The indicators on legitimacy in the Collaboration Monitor will be presented in a policy brief. See D8.4 Policy Brief, expected in April 2021.
Results and findings
The comparative network analysis (D8.1) undertakes in-depth case studies of innovative local initiatives in five different settings and national contexts in order to explore complex accountability relationships, the tensions in between them, and, not least, how they may be mitigated. The WP8 team studied initiatives from the Netherlands, Belgium (Flanders), Estonia, the United Kingdom (Scotland), and Denmark. Integral to the questions above, the case studies pay attention to whether and how ICT plays a role in the account-giving. In the case of collaborative and holistic efforts of re-integrating long-term unemployed, the role of ICT is important in at least two ways. First, many public employment services (PES) use digital platforms to manage the individual plans and cases, and, thus, the accountability of various stakeholders, including the citizen. Often these are based on forms of performance accountability that may or may not foster collaboration in between stakeholders. Secondly, cross-sectoral and public-private collaborations are confronted with great challenges in sharing data where ICT can play the role of catalyst as well as barrier to collaboration. The five cases all demonstrate, albeit in different ways, the challenges implied by making existing ICT systems support, rather than obstruct, collaborative governance solutions.
The research report (D8.2) analyzes the case studies with regard to differences and similarities of the accountability relations embedded in handling long-term unemployment in a collaborative fashion. At the most general level, the comparative analyses suggest that demands for account-giving have been growing, more new types of accountability are entering the field, and ICT systems play an important role in supporting these. On the one hand, the many accountability channels, relations and types are providing legitimacy to the collaborative governance processes. On the other hand, they raise a number of challenges that at times seem to be impeding the goal of providing collaborative services revolving around the needs of the individual citizen. Based on the experiences from the five case countries, the WP8 team has issued a set of recommendations for handling these challenges.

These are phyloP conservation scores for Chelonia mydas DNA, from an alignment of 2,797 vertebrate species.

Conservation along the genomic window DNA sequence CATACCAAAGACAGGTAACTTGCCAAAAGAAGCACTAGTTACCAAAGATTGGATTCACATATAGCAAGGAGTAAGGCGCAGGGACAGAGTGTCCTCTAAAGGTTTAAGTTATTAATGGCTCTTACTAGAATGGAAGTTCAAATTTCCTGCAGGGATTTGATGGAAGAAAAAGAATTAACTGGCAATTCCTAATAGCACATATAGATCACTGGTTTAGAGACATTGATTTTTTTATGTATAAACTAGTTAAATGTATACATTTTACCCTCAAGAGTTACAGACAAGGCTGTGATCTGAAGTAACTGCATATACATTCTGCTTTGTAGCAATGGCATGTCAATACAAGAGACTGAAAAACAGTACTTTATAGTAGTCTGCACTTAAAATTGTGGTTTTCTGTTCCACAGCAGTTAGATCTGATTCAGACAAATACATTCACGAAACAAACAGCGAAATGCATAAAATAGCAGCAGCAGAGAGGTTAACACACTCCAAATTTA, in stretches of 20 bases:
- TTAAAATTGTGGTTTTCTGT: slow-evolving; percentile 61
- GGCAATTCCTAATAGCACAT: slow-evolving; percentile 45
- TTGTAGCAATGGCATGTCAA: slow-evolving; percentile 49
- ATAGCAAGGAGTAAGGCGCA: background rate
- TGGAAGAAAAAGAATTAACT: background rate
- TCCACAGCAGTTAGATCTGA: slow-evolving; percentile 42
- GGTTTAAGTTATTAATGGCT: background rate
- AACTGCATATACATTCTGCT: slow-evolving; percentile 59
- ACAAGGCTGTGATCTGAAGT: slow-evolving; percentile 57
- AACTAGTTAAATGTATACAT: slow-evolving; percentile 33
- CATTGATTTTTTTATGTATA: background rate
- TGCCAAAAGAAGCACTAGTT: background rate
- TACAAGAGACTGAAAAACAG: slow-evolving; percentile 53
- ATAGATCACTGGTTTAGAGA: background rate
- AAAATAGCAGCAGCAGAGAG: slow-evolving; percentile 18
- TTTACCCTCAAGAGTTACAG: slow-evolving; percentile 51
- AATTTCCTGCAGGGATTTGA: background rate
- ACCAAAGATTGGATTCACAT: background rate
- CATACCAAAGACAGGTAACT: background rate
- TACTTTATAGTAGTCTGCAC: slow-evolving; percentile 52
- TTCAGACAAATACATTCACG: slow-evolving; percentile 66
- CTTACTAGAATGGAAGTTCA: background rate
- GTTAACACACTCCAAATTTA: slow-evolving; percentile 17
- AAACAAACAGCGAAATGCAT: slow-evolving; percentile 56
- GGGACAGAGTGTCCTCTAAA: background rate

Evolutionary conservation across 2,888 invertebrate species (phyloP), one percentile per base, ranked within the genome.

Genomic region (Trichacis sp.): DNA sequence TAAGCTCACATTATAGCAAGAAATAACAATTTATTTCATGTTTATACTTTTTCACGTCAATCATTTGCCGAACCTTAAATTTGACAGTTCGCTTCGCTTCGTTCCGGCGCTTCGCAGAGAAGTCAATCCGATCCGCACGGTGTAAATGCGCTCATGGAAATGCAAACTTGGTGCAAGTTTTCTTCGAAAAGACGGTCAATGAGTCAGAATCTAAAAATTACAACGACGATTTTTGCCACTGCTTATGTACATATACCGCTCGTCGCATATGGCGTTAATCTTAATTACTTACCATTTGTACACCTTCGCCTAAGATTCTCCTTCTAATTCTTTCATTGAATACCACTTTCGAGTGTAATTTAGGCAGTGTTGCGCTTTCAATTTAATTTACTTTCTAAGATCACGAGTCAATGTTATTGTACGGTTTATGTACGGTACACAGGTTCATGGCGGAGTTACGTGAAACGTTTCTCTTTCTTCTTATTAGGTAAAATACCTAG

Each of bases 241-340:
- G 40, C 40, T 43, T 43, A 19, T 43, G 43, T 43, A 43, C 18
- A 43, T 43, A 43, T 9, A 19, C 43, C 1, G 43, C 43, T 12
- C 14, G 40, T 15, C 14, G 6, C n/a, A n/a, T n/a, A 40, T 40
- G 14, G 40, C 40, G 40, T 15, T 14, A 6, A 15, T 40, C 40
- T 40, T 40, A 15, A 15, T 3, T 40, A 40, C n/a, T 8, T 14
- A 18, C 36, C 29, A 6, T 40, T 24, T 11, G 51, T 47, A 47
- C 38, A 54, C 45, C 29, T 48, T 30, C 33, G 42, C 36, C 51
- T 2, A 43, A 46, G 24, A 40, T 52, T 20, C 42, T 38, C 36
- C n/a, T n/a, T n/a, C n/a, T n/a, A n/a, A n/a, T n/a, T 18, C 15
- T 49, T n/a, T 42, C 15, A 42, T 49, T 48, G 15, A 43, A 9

Two articles and a special issue based on the WP8 team’s research will be published in leading, SSCI-ranked journals.
The WP8 team, led by Roskilde University (Denmark) gathered TROPICO partners from the following institutions: Cardiff University (the UK), Central European University (Hungary), Erasmus University Rotterdam (the Netherlands), Hertie School (Germany), Tallinn University of Technology (Estonia), University of Antwerp (Belgium), University of Bergen (Norway), University of Louvain (Belgium), University of Potsdam (Germany), and University of Zaragoza (Spain).